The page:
We’ve discussed our own connections to these traditions and our journey of figuring out our “what next” has truly begun. What felt abstract about our interfaith relationship before is now “in your face,” and while I feel confident that our communication is strong and that we have the ability to be open and understanding with each other, there’s so much on the table that truly overwhelms me.
Raising a child is hard enough, even when the parents come from similar backgrounds. Add in divorce, co-parenting and a couple committed to each other who come from different worlds and aren’t engaged (can we please just deal with one major life change at a time?). Welcoming a child into this conglomeration? Well, this 40-year-old pregnant woman and her amazing boyfriend are doing a killer job of navigating, if I do say so myself.
Matt keeps me grounded through it all, with his calm demeanor and his “Stop worrying about everything, of course we’ll figure it out and I just want you to be happy” attitude. And he’s right, I know he’s right. I’m going to trust in him, and in this.
We might not have it all figured out, but this baby is already a blessing. The ride might be bumpy, but the destination will surely be joyous.
Adrian and I met working at a restaurant. Some might call it an “interfaith restaurant.” Tucked away in Cobble Hill, one of the oldest neighborhoods in Brooklyn, La Vara was the restaurant that brought us together. Its menu is based in Southern Spain during La Convivencia. The English translation of the word Convivencia is to “coexist” or “to live together.” The Convivencia took place during the late 1400s in Spain. It is known as Spain’s Golden Age. It was a time when the Jews, the Moors and the Christians sat together, lived together and ate together in peace. La Vara was also a Sephardic newspaper printed in Ladino in Brooklyn from the 1920s to the 1940s.
This is where I met Adrian. He worked in the kitchen and I worked out on the floor. One night after conveying the specials to a couple at the bar I ran past the kitchen and heard the boys in the window begin to tease me about the way I said the specials. That night we were serving suckling pig, squash pancakes (almost like latkes) and a white gazpacho.
“The Jews don’t eat suckling pig,” one clever boy holding a pan and tossing garlic smirked. I could see past him to Adrian quiet and waiting for my comeback.
I stopped inches from the kitchen window and looked the boy right in his eye.
“Actually,” I replied with a smile equally sarcastic, “that’s true. The Jews don’t eat pork. I don’t eat pork. But, when the Jews were in hiding in Spain and the war started they would hide pork in their food so that people would not accuse them of being Jewish.”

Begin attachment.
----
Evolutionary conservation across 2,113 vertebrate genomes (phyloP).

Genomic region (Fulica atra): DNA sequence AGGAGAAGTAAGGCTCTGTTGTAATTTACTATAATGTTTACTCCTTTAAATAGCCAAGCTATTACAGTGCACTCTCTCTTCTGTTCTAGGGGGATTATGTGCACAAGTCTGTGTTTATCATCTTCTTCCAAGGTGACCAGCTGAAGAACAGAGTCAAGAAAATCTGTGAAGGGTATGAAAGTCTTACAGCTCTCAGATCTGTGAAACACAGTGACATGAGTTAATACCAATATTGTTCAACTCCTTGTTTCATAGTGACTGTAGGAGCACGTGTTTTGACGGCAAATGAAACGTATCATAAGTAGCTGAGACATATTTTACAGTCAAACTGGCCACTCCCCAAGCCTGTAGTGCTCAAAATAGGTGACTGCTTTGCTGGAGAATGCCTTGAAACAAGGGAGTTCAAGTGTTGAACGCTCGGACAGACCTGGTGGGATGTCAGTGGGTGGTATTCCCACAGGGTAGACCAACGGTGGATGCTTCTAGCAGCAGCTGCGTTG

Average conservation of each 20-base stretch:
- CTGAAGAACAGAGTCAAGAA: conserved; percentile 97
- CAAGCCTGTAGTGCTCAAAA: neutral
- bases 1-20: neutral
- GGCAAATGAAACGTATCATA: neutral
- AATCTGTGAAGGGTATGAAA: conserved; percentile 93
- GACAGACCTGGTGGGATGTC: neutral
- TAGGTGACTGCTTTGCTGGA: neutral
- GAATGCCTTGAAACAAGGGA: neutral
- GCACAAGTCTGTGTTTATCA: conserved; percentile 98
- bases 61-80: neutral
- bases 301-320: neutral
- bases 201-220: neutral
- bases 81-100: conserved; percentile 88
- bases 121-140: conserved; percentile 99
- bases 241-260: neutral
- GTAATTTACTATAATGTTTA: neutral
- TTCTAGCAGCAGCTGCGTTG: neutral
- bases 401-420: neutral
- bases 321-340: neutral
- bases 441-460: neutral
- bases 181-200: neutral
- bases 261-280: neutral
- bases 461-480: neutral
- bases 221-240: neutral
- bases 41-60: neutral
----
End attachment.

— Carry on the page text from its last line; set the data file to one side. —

Adrian laughed as if to say, “Man she told you!” The boy with the pan wanted to flee but I kept going.
“Also, you’re from Mexico right?” I asked the boy. The whole kitchen staff cheered because there is much pride in being 100 percent Mexican. But the boy with the pan was wary of my next move.
“You know why we serve white gazpacho?” I asked.
This time it was Adrian who approached the window with a question, “why?” he asked, his eyes gleaming.
“We serve white gazpacho,” I began, “because Spain didn’t have tomatoes until after they invaded Mexico, so their gazpacho was made from almonds, that’s why it’s white. It’s known as the original gazpacho of Spain. After they invaded Mexico they brought back tomatoes and made something called Salmorejo, which is more like a tomato gazpacho.”
Adrian stared at me. The boy with the garlic and the pan disappeared. Later I showed Adrian articles I had written about Mexico. They were articles written in Spanish for a Spanish press in Brooklyn. They were about the Virgin of Guadalupe and about why Mexican Americans feel like they don’t belong either in Mexico or the United States. It’s as if they feel they are in the middle. Adrian and I liked being in the middle. It seems that right from the start we were thrown into the middle of everything.
On our first date we walked through Coney Island at three a.m. On our second date we went to the promenade in Brooklyn Heights to see the New York skyline. Every night after work I would ride my bike through Sunset Park and visit Adrian so that we could order tacos. We ate steak tacos on his bedroom floor and listened to music. I wrote and worked at the restaurant with him. After a while I moved in with him. We lived on the border of Sunset Park and Borough Park. Sunset Park is a big Mexican/Catholic neighborhood. Borough Park is an Orthodox Jewish neighborhood. The middle always had a way of working toward our advantage. On Jewish high holy days we would go shopping in Borough Park. On Catholic holidays it was the Mexican bakery in Sunset Park we would frequent.
A few years later we moved to Midwood, the neighborhood I grew up in. It’s a Jewish neighborhood but we still frequent Sunset Park often. As soon as we painted our new apartment we decided to start a family. It was the right time. I waited tables and bartended through my nine months of pregnancy at La Vara. Adrian stood his post in the kitchen as well.